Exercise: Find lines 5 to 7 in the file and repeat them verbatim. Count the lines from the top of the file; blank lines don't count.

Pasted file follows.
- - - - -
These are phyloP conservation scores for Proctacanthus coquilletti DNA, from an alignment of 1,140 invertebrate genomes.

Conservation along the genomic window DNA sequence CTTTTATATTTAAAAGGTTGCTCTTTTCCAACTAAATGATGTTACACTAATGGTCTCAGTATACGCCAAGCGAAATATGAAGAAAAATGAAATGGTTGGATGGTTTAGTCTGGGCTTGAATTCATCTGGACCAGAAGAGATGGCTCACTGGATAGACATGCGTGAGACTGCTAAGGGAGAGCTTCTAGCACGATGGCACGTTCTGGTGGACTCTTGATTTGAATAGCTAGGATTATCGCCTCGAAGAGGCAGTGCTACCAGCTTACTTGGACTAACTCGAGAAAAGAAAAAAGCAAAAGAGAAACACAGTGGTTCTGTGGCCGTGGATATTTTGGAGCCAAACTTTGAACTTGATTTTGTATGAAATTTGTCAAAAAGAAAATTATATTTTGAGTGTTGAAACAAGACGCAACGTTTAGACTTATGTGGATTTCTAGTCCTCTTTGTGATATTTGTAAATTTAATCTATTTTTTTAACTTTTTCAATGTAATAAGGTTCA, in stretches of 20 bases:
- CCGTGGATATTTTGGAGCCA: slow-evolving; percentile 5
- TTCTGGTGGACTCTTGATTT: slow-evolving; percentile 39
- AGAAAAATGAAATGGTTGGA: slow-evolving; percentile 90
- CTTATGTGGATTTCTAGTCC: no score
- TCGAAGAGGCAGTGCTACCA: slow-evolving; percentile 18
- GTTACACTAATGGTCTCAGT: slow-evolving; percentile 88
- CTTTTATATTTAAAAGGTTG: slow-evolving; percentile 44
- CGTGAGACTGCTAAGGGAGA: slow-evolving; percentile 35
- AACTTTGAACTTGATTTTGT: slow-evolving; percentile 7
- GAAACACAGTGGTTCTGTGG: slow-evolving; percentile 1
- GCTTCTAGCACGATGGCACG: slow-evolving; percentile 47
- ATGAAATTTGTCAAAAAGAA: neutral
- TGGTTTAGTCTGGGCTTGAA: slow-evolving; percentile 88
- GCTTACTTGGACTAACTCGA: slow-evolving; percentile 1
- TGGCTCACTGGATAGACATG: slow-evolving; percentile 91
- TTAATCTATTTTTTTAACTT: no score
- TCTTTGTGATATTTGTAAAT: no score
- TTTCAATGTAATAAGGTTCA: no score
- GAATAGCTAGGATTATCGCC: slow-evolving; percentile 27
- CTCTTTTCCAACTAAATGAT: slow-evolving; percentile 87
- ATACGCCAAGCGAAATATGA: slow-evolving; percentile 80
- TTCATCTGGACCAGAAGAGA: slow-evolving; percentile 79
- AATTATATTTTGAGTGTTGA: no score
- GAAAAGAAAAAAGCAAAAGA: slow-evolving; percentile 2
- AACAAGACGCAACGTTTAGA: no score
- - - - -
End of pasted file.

- AGAAAAATGAAATGGTTGGA: slow-evolving; percentile 90
- CTTATGTGGATTTCTAGTCC: no score
- TCGAAGAGGCAGTGCTACCA: slow-evolving; percentile 18